The Fisherman’s Corner

By Eddy Gonzalez —

PERTH AMBOY – With high temperatures this week in the 90’s many anglers opted to stay indoors planning the next trip next to the ac. While other anglers decided to go for the glory under the brutal sun and catch some fish, the Kill was killing this week. Party boats from all over were drifting up and down with one reporting a 75 fish catch in a few hours not far from the outer-bridge. As the angle slowed down a bit on the action but still producing some nice fish while others went exploring with mixed results. Frozen jumbo, frozen spearing and gulp on a teaser rig has been the top choice to land the fluke, squid and killie combo real doing well.

The 1st pier has been producing some nice catches. Former police captain and old salt Joe caught some beautiful fluke this week on gulp.

Catch Of The Week! KC Cabonilas caught this beautiful fluke 6/21/12 at the ac buoy with a combo of gulp and squid 24’’ 5lbs Great job!

With rising water temps striped bass have been tougher to catch the night crew and the early birds been catching the bass in deeper water on bunker heads. Most anglers have switched to fluking. The pier and surf guys are going for cocktail blues using bunker chunks peanut bunker, metal jigs and plugs are always a blues favorite.

Pier Repair Update

Insider information says that the right side of the pier towards the front has heavy corrosion and will need to be completely replaced. What will most likely happen is the pier will be shortened from a T shape to an L and a uncertain date of reopening. Dredging is soon to take place to install a bulkhead in front of the Armory Tikki Bar Side to battle against flooding from any storm induced high tides or waves. For more updates check americanpridebt@gmail.com

Keep Your Bait Cool. In these hot days to come bait would it be fresh or frozen can go bad real fast. I suggest invest in a cooler. Buy some kosher salt and ice make a slushy brine. The salt makes the temperature go below freeing without freezing keeping whatever you put on there really cold keeping your bait in the best shape possible. Plain ice won’t cut it – it will make your bunker soggy!

Guest Question:

I had a guest ask me how to keep my killies alive for a few days. Ok, that’s an easy one. First, you have to understand killies are a hardy fish even out of water. The trick is to keep them cool. Their body retains the moisture to keep them going. First get a cooler. Lay a wet towel on the bottom. Add killies. Don’t overcrowd. One layer will be fine. Get a screen or wire mesh. Lay on top of cooler and add ice. As the ice melts it will keep them cool and moist. Leave the drain open. Believe it or not non-circulating water will drown them. There are many ways but this is the less costly. Putting them in the fridge works to but it won’t fly with the wife well.

Special Guest Recipe

by Nicole Gonzalez (wife)

 

Fluke On The Skillet

One 1- to 1 ½ pound whole fluke or flounder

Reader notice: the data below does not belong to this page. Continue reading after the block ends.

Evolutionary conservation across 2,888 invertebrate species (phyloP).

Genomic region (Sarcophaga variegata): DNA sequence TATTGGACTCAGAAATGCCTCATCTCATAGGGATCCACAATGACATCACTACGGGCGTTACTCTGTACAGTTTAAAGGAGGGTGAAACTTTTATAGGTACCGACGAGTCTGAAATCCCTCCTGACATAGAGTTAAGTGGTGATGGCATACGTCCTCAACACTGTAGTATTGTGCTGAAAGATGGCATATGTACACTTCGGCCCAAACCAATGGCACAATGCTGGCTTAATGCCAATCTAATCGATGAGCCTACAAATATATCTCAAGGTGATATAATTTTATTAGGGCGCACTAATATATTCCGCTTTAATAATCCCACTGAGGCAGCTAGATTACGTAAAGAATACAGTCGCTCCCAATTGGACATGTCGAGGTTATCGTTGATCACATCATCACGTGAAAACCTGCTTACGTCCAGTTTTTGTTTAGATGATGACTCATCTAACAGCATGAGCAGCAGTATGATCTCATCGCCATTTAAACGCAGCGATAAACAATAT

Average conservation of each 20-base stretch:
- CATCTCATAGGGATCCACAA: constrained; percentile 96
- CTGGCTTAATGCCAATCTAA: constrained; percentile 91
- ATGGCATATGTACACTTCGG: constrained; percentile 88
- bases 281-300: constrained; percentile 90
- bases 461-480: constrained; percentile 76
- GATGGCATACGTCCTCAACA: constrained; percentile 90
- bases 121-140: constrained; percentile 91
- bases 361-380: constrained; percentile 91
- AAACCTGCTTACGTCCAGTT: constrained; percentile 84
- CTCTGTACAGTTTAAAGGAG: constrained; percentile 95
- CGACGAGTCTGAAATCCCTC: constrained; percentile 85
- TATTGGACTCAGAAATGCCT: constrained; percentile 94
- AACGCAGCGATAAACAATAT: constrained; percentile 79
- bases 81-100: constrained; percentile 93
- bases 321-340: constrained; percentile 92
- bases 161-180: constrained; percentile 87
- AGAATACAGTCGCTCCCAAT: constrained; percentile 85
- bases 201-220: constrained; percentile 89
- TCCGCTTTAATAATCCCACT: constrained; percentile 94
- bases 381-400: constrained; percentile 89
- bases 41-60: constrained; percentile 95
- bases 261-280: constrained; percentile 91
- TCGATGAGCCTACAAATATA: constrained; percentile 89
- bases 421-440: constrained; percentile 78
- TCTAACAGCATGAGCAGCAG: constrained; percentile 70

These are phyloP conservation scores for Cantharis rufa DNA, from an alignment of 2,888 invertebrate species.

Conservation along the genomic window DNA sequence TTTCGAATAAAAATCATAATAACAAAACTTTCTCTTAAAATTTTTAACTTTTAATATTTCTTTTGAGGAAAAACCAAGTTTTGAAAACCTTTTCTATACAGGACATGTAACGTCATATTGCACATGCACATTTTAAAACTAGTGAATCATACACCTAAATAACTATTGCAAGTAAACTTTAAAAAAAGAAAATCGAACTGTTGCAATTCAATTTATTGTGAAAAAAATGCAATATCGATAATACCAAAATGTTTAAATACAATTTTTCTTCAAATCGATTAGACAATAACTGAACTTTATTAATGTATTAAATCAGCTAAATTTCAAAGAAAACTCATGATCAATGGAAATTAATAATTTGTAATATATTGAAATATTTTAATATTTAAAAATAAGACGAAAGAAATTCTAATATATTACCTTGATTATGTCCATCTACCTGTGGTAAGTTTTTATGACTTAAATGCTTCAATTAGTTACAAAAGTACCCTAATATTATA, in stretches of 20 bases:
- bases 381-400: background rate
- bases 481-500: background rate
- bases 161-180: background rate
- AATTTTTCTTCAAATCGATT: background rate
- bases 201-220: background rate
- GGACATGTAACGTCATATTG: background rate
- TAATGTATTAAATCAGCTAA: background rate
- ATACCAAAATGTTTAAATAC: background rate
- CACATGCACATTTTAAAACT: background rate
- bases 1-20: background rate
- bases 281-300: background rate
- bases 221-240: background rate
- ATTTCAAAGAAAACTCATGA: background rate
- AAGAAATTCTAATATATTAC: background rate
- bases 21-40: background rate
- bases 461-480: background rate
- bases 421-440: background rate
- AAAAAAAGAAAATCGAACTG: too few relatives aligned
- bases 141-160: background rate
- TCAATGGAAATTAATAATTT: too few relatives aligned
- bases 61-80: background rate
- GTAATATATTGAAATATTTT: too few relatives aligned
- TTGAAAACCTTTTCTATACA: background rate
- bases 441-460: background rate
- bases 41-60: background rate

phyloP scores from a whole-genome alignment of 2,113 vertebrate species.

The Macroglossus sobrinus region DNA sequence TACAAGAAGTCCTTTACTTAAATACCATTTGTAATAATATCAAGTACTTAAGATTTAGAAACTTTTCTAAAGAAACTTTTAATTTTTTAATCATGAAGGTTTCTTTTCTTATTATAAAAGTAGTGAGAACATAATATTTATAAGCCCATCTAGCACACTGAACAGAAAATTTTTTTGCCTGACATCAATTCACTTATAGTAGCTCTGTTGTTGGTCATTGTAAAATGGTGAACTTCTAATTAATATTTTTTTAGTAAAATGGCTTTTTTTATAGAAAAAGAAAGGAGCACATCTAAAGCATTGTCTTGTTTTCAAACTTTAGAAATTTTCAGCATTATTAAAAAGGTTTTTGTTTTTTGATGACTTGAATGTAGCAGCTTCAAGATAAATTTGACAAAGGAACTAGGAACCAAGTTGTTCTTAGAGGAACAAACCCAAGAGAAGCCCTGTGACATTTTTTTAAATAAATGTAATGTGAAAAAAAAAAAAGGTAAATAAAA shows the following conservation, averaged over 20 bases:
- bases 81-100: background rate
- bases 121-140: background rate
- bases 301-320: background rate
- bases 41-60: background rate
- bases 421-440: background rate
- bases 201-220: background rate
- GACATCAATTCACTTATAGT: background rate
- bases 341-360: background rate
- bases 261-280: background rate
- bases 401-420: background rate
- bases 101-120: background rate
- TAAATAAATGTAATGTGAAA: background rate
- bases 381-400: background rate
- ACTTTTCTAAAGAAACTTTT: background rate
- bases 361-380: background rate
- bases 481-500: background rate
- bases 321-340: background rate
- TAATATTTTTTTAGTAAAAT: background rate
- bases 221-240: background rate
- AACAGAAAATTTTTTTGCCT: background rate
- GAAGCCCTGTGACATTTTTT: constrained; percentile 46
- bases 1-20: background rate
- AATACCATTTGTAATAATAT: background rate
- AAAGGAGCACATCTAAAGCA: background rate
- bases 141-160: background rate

¾ cup all purpose flour

Kosher or sea salt

Freshly ground black pepper

¼ cup vegetable oil

4 tablespoons unsalted butter

1 tablespoon fresh lemon juice

1 tablespoon capers, rinsed

1 tablespoon chopped fresh Italian parsley

1. If necessary, skin the fish: Start by cutting off the head. Then make a little V-cut at the tail in order to loosen the skin enough to get a firm grip on it. peel the skin back far enough to get your thumb under the loose skin. To prevent slipping, hold a towel in your hand as you grip the skin. In one strong, swift motion, pull the skin away from the tail—it should come off in one piece. Flip the fish over and remove the skin from the other side. Then trim the small bones away from the sides of the fish, and remove the roe sac (if any) and any viscera from the cavity. If necessary, cut off the tail of the fish so that it will fit into your pan. Rinse and dry the fish. Keep refrigerated until you are ready to cook.

2. Adjust a rack to the lower third of the oven and preheat the oven to 400°F.

3. Place a 12-inch well-seasoned skillet over high heat and heat for 5 minutes. Meanwhile, spread the flour in a large shallow bowl or a baking dish. Sprinkle the fish generously with salt and pepper and dredge it in the flour, turning it well to coat; shake gently to remove the excess.

4. Add the oil to the hot skillet. Lower the fish into the skillet and reduce the heat to medium-high (at this point, you should start cooking the butter; see step 5). Brown the fish on one side without turning, about 4 minutes. Turn the fish and immediately place the skillet in the oven. Roast until the fish is pure white and firm to the touch, about 8 minutes. Transfer the fish to a platter and keep warm.

5. Meanwhile, as soon as the fish goes into the pan, place the butter in an 8-inch skillet and melt it over medium-low heat. Reduce the heat to low and cook the butter gently until it browns—keep an eye on it, but let it cook undisturbed until it is nutty brown. This will take about 8 minutes (about the same time it takes to cook the fish). When the butter is nutty brown, remove the skillet from the heat and immediately add the lemon juice, capers, parsley and a pinch of salt. pour the still-foaming butter into a sauceboat or serving bowl and spoon just a bit over the fish.

6. Present the fish at the table and allow a minute for your guest to admire it. To fillet the fish, hold an ordinary tablespoon upside down the center of the fish, near the head, and loosen the top fillet, pushing out from the center of the fish. The bones on a flounder are very strong and won’t pull away with the meat. You should have no problem removing the two fillets on the top side. Transfer them to a dinner plate. Flip the fish over and repeat with the two remaining fillets. Spoon the brown butter over the fish and enjoy this special treat, noticing how much more flavorful fish is when cooked on the bone.

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